T'ain't. Now, being from across the Pond, I spend much of my life either consciously or subconsciously comparing my life now with the place where I grew up. And, being in the field of criminal law, I suppose it's natural that I would compare the two systems.
Now, a disclaimer, I was not a lawyer in England (though I was a newspaper reporter and I covered the crime beat) so I do not profess to be any kind of expert. Nor am I an academic (you've probably noticed) so you won't be getting an in-depth and flawless comparative study.
Rather, I wanted to share something I stumbled across while doing research for my new novel, which is set in England. It's a paper called "Minimum Terms in Murder Cases." Trust me, when you read my second novel (I predict publication to hugely popular and critical acclaim in 2011) you will see why I was looking at this.
Anyway, some interesting tidbits about the England/Wales murders themselves:
- Reconviction rates for murderers are lower than for other offenders. (Perhaps obvious, and one wonders if it's because murderers tend to get out of prison when they are too old to murder. But there you have it.).
- Typically, two thirds of the victims of homicide know the perpetrator before the
offense takes place, and in two thirds of these cases the circumstances were a 'quarrel,
revenge, or loss of temper'.
- Across homicides as a whole, in only about 4-5% of cases does the perpetrator appear to have been mentally disturbed.
- The most common method of killing is by use of a sharp instrument (around 30% of cases). Most other homicides are committed by hitting or kicking (around 15%) or use of a blunt
instrument (around 12%), with the use of a gun being somewhat more rare (typically 8-
- As far as victims are concerned, the age group most at risk is children under one
year of age (82 victims per million of the population in 2000/01). After the first year of
life children are rarely the victims of homicide, but for men aged between 16 and 30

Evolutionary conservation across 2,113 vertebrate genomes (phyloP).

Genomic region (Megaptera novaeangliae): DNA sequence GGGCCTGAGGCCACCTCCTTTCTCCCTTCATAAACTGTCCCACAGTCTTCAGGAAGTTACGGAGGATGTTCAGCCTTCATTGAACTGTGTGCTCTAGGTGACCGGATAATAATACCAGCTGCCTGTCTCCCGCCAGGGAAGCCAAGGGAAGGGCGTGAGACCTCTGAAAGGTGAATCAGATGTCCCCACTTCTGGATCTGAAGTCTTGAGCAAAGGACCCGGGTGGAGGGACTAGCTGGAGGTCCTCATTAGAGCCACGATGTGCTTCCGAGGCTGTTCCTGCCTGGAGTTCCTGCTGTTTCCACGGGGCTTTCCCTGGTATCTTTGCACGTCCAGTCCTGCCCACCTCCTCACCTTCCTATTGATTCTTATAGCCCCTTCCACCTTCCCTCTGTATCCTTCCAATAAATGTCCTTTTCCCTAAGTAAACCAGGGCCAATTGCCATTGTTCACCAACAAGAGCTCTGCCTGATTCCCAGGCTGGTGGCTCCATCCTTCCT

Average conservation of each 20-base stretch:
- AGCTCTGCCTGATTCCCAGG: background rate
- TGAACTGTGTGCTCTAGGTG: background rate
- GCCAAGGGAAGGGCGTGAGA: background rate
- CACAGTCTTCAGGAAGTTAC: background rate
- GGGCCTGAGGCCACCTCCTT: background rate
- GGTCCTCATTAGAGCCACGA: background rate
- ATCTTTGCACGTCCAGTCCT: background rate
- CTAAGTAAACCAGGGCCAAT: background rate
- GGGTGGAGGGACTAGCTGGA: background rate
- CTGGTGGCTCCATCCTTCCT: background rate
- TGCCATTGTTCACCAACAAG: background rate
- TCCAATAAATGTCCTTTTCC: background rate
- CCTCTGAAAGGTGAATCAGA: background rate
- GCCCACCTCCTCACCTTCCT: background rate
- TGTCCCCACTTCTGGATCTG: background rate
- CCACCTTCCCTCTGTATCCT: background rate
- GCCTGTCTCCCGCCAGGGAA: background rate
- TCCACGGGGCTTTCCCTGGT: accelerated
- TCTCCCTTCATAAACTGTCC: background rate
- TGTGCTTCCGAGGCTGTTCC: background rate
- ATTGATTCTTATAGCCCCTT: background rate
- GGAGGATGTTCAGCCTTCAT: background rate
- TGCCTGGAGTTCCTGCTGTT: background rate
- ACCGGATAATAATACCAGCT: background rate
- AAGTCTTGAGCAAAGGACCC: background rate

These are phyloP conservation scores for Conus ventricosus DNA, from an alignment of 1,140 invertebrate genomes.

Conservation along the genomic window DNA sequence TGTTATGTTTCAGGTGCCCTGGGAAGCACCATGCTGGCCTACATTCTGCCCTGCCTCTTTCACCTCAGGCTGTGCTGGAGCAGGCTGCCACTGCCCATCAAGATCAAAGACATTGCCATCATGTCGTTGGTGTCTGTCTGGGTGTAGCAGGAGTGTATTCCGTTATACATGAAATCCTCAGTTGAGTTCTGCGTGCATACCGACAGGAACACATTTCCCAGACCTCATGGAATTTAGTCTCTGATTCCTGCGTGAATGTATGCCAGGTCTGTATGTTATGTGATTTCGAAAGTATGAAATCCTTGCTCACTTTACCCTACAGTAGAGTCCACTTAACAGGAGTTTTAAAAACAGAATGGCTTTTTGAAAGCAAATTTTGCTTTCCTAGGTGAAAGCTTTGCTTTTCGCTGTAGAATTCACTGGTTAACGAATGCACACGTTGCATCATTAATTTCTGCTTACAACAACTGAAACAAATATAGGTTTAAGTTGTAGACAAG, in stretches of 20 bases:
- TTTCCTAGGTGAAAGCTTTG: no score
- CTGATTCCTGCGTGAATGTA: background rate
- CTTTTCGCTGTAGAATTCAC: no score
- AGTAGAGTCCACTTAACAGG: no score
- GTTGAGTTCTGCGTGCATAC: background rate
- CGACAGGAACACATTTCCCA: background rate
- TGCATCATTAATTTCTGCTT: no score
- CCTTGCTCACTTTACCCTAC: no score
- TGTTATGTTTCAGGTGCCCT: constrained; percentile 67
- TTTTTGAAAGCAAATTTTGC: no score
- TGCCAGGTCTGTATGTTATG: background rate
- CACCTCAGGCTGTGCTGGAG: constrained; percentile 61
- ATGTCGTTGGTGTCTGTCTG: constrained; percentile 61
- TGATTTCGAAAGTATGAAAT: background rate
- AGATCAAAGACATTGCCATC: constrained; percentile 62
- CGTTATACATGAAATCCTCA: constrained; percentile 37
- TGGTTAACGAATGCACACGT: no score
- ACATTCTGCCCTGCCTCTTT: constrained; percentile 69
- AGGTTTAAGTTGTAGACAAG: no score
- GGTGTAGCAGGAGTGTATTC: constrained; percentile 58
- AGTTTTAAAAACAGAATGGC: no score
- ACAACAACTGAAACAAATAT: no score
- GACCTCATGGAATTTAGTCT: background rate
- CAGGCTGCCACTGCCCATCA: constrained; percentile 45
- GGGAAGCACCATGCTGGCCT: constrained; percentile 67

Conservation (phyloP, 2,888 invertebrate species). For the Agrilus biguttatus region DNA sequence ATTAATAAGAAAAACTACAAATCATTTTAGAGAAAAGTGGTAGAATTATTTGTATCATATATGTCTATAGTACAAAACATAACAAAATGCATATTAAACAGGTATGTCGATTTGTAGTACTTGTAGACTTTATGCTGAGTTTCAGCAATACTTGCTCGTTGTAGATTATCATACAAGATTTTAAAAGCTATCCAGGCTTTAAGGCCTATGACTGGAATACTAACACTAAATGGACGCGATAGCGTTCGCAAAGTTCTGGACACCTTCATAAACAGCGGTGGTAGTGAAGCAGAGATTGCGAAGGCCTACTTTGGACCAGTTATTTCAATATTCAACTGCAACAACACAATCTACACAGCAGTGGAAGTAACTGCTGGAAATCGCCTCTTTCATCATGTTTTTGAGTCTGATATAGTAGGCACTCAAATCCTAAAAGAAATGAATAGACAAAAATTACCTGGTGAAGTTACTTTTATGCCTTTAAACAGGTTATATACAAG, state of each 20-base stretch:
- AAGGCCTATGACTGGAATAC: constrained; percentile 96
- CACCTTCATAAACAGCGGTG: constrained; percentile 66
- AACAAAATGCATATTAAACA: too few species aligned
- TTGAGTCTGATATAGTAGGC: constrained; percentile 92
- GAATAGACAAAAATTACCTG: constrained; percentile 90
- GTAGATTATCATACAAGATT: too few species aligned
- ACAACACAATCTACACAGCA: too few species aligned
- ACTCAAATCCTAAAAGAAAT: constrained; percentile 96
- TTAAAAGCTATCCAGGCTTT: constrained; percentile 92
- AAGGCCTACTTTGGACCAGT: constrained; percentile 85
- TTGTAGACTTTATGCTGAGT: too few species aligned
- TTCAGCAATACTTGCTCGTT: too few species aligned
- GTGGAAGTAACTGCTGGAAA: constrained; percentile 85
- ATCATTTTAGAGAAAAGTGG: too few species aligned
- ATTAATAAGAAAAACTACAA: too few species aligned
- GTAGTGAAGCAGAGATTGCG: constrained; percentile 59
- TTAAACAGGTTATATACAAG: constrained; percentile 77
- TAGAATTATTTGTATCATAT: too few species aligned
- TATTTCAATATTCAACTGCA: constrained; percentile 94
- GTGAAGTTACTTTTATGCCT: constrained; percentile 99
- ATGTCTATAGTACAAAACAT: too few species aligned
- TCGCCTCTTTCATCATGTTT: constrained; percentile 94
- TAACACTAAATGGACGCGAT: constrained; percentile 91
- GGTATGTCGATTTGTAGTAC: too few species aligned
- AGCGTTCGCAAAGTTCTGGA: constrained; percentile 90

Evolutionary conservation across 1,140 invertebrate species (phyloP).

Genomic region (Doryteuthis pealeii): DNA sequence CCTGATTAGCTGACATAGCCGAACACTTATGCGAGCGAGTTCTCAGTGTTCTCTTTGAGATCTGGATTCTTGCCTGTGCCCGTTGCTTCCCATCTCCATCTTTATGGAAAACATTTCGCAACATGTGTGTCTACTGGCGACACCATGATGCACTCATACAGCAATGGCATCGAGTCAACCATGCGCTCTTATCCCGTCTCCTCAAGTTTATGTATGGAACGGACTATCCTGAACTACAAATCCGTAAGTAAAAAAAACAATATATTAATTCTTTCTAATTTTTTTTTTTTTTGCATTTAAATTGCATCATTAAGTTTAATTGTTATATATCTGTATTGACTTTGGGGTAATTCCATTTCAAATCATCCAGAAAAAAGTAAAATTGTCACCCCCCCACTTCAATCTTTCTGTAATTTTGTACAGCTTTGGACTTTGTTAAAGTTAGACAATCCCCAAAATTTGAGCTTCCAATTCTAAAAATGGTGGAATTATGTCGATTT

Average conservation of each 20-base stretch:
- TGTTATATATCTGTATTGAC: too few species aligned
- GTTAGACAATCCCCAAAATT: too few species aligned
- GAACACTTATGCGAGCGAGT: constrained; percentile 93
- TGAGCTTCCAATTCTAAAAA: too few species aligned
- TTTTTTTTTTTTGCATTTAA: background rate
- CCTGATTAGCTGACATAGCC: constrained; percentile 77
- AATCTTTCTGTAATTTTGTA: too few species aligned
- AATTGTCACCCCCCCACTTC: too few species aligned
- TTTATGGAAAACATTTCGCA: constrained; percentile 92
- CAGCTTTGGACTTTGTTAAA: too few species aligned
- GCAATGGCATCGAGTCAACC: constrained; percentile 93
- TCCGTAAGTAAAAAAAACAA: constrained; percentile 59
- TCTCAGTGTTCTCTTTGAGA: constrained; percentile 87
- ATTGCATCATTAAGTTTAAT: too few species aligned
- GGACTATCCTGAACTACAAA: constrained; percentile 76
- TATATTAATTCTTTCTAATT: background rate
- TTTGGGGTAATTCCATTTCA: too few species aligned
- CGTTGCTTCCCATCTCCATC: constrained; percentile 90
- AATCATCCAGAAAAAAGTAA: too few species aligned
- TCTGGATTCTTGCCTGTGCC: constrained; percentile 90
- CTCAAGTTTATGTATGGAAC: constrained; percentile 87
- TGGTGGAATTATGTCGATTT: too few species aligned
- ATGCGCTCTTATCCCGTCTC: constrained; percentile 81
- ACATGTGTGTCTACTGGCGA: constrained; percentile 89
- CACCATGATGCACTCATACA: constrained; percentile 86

there are 33 victims per million, and for men aged between 30 and 50 there are 25
victims per million. Persons aged over 50 are at low risk of becoming victims of a
First, there is no death penalty in England and there hasn't been one since 1965.
Second, when a person aged 21 or over is convicted of murder, the only sentence available to a court in England and Wales is one of life imprisonment.
I will point out that most offenders sentenced to life imprisonment for murder in the UK do not actually remain in custody for life. There's a shock.
Anyway, here's how it works: in the case of an adult offender the trial judge will recommend the appropriate minimum term (aka the "tariff"), which is the minimum period necessary to meet the requirements of retribution and deterrence in the case. The trial judge's report goes to the Lord Chief Justice, who in turn makes a recommendation to the Home Secretary, with whom the final decision rests.
The Prison Service provided data on the 119 adult offenders who were released from mandatory life sentences during the year 2000. This information includes the minimum terms and the dates of conviction, sentence and release.
- The lowest minimum term was 7 years (this offender was released 10 years after sentence);
- The highest was 30 years (this offender was released 31 years after sentence);
- The average minimum term was 12.6 years;
- And the average time served from date of sentence was 14.3 years.
Oh and between March 2002 and March 2003 there were 876 murders in England (60 million people).
How does the murder rate compare here? Well, in 2003 we have:
- U.S.: 14,408 (population 291 million)
- 9,638 by firearm
- Texas: 1,422 (population 22.5 million)
A little surprising, don't you think?